In poorer nations affected by El Niño how much responsibility falls on national governance to provide management solutions?

This is a difficult question and one to which I would not want to attempt an answer. It depends on your faith in the respective ability of the markets, of governments or of non-government organisations to address disaster response. If I was to venture a tentative opinion I would say that national government has an important role to play, but let us not forget that the growth of the insurance industry has played a big role in the reduction in vulnerability to natural disasters (climatic or otherwise) in the developed world. It is also important to remember that we can never mitigate against El Niño as it is a natural event. Even if we reduce anthropogenic climate change to zero El Niño events will continue to occur. So the simple answer is to adapt, although mitigating against climate change itself by reducing our carbon dioxide emissions is of course important, and not just for El Niño.

Should we be worried about El Niño events in the UK, even though they do not occur here?

Global markets are interconnected so any major event in the world will affect the UK to some degree. But it is not entirely true to say that El Niño does not affect the UK. El Niño increases the likelihood of cold winters in western Europe, and was implicated in the recent very cold winter of 2010. This does not mean that El Niño is ever something we should worry about, but we should at least be prepared for its effects. ENSO can also have positive effects for the UK. La Niña conditions bring damp weather over Australia, more similar to summer conditions in England. It has been suggested that this may have contributed to the England cricket team’s win in the Ashes down under in 2011. So it is not all bad.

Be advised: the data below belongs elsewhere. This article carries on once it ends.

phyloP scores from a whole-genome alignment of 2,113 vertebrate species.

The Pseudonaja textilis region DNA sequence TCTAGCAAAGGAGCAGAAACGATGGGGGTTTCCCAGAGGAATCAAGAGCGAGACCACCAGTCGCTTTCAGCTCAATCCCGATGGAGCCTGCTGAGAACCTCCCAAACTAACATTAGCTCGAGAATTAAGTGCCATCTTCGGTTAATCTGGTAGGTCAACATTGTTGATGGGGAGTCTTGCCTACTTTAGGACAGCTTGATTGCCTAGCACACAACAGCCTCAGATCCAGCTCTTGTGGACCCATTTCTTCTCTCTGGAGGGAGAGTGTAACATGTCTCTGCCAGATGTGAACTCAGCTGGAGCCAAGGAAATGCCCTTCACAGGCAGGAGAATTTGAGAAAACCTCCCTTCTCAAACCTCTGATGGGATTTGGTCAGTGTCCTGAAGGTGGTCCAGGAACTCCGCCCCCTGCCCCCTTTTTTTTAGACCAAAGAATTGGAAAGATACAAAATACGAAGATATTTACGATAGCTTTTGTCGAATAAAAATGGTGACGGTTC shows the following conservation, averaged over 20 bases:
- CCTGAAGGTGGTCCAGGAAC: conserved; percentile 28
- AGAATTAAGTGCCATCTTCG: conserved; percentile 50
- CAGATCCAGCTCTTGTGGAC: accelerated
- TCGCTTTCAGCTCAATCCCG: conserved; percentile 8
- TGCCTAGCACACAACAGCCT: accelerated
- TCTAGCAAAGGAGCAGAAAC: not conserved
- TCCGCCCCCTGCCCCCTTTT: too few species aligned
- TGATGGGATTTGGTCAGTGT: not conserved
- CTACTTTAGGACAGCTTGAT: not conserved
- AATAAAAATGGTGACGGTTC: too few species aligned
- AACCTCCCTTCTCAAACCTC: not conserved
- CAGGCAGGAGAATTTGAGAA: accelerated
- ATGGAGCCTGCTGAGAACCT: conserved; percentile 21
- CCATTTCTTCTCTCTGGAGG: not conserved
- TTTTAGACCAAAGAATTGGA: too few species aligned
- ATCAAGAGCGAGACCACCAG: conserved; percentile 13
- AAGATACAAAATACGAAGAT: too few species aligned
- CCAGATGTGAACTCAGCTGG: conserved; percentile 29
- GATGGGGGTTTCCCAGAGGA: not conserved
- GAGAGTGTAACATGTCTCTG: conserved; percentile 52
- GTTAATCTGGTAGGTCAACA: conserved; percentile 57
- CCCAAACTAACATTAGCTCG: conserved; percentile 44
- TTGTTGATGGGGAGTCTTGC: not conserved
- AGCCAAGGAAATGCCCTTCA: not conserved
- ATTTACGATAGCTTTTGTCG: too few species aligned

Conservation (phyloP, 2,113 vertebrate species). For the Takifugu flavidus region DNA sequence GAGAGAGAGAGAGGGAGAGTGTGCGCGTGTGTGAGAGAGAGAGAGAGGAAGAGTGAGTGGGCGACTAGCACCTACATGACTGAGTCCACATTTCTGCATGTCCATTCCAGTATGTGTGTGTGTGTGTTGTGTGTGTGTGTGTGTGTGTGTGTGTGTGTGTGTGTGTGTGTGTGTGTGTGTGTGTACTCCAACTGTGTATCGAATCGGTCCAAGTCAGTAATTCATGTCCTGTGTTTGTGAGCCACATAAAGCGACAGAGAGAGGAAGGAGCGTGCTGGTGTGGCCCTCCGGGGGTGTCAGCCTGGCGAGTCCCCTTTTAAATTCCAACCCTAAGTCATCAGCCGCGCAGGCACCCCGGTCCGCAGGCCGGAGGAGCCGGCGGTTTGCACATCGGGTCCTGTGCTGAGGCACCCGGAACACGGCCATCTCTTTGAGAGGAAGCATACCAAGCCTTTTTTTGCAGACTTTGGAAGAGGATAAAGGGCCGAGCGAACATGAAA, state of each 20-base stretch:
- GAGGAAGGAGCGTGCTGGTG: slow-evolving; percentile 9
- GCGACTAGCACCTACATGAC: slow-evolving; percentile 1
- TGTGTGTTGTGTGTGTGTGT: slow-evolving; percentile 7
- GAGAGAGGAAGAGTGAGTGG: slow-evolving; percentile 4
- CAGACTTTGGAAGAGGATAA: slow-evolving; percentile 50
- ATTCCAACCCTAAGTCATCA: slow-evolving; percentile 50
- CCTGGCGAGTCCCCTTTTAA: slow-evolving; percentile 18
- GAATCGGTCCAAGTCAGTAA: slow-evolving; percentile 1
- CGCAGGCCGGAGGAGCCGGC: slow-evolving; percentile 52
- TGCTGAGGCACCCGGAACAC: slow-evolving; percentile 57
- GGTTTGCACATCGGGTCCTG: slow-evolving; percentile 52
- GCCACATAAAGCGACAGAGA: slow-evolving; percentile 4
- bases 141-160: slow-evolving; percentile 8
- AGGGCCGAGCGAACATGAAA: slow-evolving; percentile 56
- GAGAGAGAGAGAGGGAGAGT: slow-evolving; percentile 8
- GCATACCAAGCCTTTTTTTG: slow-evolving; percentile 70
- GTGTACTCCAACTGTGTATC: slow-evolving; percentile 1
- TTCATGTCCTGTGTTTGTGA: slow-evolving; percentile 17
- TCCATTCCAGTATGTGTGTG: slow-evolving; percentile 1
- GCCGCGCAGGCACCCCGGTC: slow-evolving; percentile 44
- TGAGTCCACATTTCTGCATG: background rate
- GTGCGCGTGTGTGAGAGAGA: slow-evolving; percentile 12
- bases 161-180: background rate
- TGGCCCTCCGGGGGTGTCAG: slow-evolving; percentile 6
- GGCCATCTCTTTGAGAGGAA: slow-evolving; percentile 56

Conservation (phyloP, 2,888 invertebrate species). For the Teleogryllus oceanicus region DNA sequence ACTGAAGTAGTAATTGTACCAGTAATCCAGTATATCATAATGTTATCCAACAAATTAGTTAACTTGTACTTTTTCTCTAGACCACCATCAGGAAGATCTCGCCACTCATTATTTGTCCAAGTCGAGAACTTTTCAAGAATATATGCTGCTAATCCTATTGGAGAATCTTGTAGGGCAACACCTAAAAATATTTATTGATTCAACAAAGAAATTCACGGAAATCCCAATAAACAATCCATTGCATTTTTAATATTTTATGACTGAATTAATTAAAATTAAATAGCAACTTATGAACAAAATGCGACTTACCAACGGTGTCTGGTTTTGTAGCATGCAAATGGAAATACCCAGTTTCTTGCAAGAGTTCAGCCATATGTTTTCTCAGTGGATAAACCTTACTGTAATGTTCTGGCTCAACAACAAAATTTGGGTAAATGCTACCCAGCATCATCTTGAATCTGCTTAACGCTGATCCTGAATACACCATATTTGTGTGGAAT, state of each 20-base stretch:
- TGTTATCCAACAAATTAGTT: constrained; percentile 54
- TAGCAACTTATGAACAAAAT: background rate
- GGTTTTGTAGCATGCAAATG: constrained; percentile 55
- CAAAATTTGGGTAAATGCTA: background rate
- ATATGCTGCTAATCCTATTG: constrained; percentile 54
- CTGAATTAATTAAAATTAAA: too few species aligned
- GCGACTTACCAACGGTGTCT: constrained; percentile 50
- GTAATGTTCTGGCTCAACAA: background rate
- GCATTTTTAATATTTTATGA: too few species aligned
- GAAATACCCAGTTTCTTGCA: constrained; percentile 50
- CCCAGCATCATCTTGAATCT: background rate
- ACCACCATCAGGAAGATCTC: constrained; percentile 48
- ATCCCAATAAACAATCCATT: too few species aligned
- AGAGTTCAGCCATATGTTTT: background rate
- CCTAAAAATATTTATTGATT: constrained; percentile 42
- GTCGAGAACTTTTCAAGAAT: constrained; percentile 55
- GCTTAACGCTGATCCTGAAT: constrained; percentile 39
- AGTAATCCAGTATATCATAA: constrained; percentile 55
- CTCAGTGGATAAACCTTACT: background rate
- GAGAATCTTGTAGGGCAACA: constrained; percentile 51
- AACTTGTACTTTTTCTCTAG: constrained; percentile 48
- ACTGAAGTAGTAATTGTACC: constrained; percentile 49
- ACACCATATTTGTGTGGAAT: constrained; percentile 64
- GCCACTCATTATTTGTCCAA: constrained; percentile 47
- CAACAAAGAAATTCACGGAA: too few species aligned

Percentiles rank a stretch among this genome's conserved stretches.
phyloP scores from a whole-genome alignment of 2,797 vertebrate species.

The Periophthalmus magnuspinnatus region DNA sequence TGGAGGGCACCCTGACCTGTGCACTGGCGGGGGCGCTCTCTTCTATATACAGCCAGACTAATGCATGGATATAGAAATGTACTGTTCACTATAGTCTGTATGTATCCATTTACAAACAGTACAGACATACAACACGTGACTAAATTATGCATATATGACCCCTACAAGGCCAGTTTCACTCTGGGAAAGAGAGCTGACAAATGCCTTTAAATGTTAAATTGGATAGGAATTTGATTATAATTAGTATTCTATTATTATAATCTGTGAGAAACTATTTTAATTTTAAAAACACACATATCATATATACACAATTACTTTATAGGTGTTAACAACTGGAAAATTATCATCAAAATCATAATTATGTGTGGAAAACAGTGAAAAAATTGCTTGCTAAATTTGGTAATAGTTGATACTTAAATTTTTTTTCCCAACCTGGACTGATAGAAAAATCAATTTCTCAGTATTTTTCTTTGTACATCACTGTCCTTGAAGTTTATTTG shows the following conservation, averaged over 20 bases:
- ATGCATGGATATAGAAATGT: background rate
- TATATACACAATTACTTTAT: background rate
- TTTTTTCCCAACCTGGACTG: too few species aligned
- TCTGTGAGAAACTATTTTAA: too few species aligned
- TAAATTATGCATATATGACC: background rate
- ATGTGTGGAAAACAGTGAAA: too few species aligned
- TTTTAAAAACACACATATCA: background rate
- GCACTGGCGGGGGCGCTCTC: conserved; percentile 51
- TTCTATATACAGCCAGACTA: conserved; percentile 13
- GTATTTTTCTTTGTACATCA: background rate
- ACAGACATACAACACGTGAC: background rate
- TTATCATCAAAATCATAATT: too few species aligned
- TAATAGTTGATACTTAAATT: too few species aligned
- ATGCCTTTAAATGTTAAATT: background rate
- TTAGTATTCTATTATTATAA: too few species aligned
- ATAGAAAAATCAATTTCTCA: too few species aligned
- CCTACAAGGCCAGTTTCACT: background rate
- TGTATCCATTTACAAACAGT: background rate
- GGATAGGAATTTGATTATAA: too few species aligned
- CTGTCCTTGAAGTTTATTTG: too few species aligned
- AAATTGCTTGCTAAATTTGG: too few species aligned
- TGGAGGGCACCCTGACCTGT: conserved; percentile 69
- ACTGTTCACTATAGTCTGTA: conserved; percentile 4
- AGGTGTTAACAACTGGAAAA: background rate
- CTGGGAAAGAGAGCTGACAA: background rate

Did El Niño have a role to play in England’s 2011 Ashes win? (Source: PrescottPym)

Curriculum links

AQA A Level
Unit 3: Weather and climate and associated hazards (optional)

Edexcel A Level
Unit 1: Global hazards (core)
Unit 1: Climate change (core)
Unit 2: Extreme weather (optional)

OCR A Level
Unit 3: Climatic hazards (optional)

WJEC A Level
Unit 1: Investigating climate change (core)
Unit 3: Climatic hazards (optional)

Unit 1: Challenge of weather and climate (core)

Unit 2: Living with natural hazards (core)

Cambridge iGCSE
Unit 1: The natural environment (core)

Edexcel A GCSE
Unit 1: The causes, effects and responses to climate change (core)

Edexcel B GCSE
Unit 1: Changing climate (core)

Edexcel iGCSE
Unit 1: Hazardous environments (optional)

Unit 3: Natural hazards (core)

Unit 1: Climate change – causes and effects (core)
Unit 1: Climate change – reducing its impact (core)
Unit 2: Weather hazards (optional)
Unit 2: Reducing the risks – weather hazards (optional)

Unit 2: Weather and climate (core)

Key Words

The action of accepting that natural hazards or natural phenomena are going to happen and adapting one's life and home to cope with those changes rather than prevent them.

Climate Change
A substantial change in the long term weather patterns of a particular place.

A period of time over which an area of land experiences a much reduced water supply.

El Niño Southern Oscillation
The movement between one form of localised climate conditions to another across the Pacific, normally creating extreme weather conditions for those living in coastal regions, as well as elsewhere.

A period of time over which an area of land experiences a much reduced food supply.

The services and facilities needed for an economy to function, for example transport networks, energy supply and health care.

Actions that attempt to reduce the severity of a hazard by targeting its key processes.

The season experienced typically in south east Asia where heavy rain falls with predictable frequency.

Lesson Ideas

Students can annotate a world map showing areas that benefit and suffer as a result of El Niño. They can compare these locations with other areas that are already experiencing extreme weather that comes about as a result of other forces such as climate change.

Using historical data students can graph the occurances of El Niño over the last one hundred years. From this they may be able to see a frequency pattern emerge and predict when the next El Niño or La Niña  event will occur.

Students can design an advice leaflet to be given to people living in areas susceptible to the effects of El Niño. This can detail what to expect during an event and what residents can do to protect themselves both in the short terms and in ways that makes their lives more sustainable in those locations in the short term.  


60 second guides

El Niño and Development

Ask the Experts

Case studies

Online lectures

Making climate science work for society (Jan 2014)

George was interviewed in May 2015

Developed as part of the UK government funded Global Learning Programme Global Learning Programme

View the Global Learning Programme website
View more RGS-IBG Global Learning Programme resources